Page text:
While the humans tend to take center stage, in many novels zombies are more than just the catalyst for a human story, but characters themselves. We’ve seem  novels from the Zombie point of view, Voodoo Zombies, Demon Zombies, Zombie Private Investigators and Zombie gangs. Are there any aspects of Zombies as characters that you wish were more explored? Conversely, are there any aspects about Zombies that you feel have been played out?

Derek J. Goodman –  I would like to see more of an idea of zombie culture. Whether you keep them as fairly brainless or upgrade them and give them emotions, there has to be something in there that drives them, even if its just holdovers from when they were alive. I haven’t seen a whole lot of that out there yet and think some amazing things could be done with it. As for things I’m tired of, could we please get past the idea that the question of fast or slow zombies is important? Why are we still fixating on this? We can do so much with the concept of zombies yet we’re stuck on this endless debate about their speed. It’s played out. Let’s examine something else about them.

William Todd Rose: Personally, I love to read authors who do new and interesting things with their undead characters. There can be a lot of back and forth about what does or doesn’t constitute a zombie and, to me at least, those arguments get old very fast. As authors, we should be stretching our imaginations and trying to find new ways to look at the genre. Why would I want to limit my own creation by imposing someone else’s preconceived definitions upon them?

Jessica Meigs: I love, to some extent, the idea of a story from a zombie’s point of view. It’s why I have an entire chapter in The Becoming: Revelations from a character’s point of view as they go through the transformation from human to one of the infected.

However, I think that, barring some exceptions, the zombie point-of-view idea is something that should be used sparingly at the risk of overdoing it (especially after the popularity of Warm Bodies by Isaac Marion). There’s only so much a reader would be able to stand of graphic descriptions of a zombie eating flesh from the zombie’s point of view.

As for aspects about Zombies that have been played out…I think in zombie lit, the biggest thing that has been played out would probably be the J.L. Bourne-style novel or the Z.A. Recht-style novel: heavy on the military tactics, light on characterization. Bourne and Recht did it well, but they were also some of the first. Since then, I think, a lot of (not all of, just a lot) stories that take that same storytelling bent have done it to the point where it’s so overdone, it’s like reading the same novels over and over. It hardly ever changes. I think if you’re going to do something from that perspective, it’s time to bring something new to the table, because the whole of the Military Zombie Book style has been overdone.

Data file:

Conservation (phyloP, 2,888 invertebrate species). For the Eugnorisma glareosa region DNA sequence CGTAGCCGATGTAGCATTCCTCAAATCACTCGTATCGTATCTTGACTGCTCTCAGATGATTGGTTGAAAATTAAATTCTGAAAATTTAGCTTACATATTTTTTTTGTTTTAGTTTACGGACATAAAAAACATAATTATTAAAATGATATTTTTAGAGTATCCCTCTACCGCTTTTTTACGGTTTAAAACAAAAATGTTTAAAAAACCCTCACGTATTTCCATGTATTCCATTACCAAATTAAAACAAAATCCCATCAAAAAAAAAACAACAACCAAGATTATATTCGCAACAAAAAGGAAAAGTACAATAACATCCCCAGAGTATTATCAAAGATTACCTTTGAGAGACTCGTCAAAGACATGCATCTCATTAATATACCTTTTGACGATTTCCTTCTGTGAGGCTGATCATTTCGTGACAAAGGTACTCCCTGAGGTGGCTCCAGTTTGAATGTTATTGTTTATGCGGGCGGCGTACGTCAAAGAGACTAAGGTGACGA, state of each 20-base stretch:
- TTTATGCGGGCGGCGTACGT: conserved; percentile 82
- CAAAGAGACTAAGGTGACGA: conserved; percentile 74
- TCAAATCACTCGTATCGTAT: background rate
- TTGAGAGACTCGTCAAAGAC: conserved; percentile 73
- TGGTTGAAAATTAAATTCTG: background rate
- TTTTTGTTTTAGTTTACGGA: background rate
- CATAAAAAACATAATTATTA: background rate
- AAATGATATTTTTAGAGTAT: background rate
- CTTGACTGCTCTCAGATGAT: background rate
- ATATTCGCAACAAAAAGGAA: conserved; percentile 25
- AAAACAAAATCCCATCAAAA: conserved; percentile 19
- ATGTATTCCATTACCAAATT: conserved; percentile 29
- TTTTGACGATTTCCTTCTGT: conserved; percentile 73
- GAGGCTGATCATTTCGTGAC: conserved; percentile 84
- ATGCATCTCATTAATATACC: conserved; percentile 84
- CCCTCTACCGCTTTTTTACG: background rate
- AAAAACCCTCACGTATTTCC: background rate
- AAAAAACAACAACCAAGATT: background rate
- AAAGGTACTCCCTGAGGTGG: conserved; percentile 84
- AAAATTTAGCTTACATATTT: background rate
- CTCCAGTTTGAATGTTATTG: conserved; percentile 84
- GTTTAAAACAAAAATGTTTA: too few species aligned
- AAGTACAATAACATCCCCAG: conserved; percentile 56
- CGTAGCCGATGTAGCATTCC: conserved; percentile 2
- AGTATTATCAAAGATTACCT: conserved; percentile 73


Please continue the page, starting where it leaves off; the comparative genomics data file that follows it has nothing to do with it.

All of your books feature unique characters that you not see in other examples of the Genre. If it was not for the zombies, or the events that put them where they are in your story, what kind of life do you thing your characters would have had?

Derek J. Goodman -  With most of the characters in The Reanimation of Edward Schuett, since it takes place a whole generation after the Zombie Uprising, they probably wouldn’t exist. Rae especially, since she’s the daughter of two known zombie killers and they probably wouldn’t have met otherwise. Edward is the only one who could have gone on to a different life. I picture him having the so-called "average" life, watching his daughter grow up, probably losing his job when the factory where he works downsizes, starting up a moderately successful small business of his own, then going on to retire to a life of fishing and dying of a heart attack at some old age. That’s probably a life he would have much preferred than what he got.

William Todd Rose: Bosley Coughlin, my time travelling protagonist in The Seven Habits, would have continued on just as he always had, I think. The most important person in his existence would have continued to be himself and he would have eased his way through the rest of his life without ever knowing a true connection to another living soul. Would he have eventually given up his regime of drugs and the occult? Probably not. He would have continued to search for something he couldn’t quite define and yet simultaneously run away from it as well.